Expression and purification of recombinant wheat translation initiation factor eIF2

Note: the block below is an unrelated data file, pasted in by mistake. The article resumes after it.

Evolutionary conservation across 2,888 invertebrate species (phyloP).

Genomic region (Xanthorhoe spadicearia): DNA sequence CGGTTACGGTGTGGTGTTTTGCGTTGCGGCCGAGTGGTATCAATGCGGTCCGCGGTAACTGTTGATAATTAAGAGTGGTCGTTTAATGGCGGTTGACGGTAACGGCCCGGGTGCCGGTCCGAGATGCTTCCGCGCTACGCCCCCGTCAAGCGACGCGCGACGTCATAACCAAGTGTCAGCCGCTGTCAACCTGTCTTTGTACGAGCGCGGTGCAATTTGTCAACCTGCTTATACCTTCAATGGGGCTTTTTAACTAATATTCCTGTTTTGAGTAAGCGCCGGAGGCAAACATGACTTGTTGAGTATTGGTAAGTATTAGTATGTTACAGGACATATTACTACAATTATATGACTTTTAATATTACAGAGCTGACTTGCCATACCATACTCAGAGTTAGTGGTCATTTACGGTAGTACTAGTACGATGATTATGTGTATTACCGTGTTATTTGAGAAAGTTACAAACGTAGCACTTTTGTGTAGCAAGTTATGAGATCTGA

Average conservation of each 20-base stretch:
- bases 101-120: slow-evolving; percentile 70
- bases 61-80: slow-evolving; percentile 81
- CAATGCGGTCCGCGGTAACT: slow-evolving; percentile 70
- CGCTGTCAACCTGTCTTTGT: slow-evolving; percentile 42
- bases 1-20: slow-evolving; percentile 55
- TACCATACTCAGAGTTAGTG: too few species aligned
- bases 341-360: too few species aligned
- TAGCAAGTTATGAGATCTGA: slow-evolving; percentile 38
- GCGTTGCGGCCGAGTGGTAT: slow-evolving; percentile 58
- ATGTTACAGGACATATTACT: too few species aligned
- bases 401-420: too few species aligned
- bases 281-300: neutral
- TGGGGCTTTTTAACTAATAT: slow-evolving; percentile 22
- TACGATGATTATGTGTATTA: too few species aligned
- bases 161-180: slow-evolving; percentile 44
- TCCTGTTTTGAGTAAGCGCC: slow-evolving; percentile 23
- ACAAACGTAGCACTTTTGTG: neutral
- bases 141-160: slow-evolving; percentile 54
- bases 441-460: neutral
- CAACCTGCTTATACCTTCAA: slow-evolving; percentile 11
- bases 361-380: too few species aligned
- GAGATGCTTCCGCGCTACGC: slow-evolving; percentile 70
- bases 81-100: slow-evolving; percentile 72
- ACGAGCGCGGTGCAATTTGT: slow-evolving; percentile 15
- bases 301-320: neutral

Proteins carry out the activities for cellular growth and maintenance in a timely and space-specific manner, so the formation of proteins from their genetic counterparts, or translation, must be tightly controlled. Regulation occurs primarily during the initiation step of translation, a highly involved process that properly positions messenger RNA, methionine-charged initiator transfer RNA, and ribosomes via a family of proteins known as eukaryotic initiation factors (eIFs). One of these proteins is eIF2, a trimeric complex made of eIF2α, eIF2β, and eIF2γ. In mammalian and yeast systems, the phosphorylation of eIF2α by specific kinases and its downstream effects down-regulate global protein synthesis, and the mechanism has been widely studied. However, in plants, evidence suggests that different regulatory pathways may be involved. To ultimately describe the molecular and biochemical basis by which higher plants regulate protein synthesis, studies of mutant eIF2α and the effects of phosphorylation are necessary. To achieve this goal, genes for the three subunits of wheat eIF2 were synthesized de novo by overlapping oligonucleotides that were optimized for E. coli codon usage, and then the genes were cloned into an operon for expression of the complex in E. coli. This particular study focuses on optimizing the conditions for expression and purification of soluble eIF2 complexes. Alterations in the strain of E. coli, growth condition and media, and operon construct were tested to enhance eIF2 expression and solubility, and different methods of purification were applied. However, at this point, the expression and purification of eIF2 still remains unsuccessful.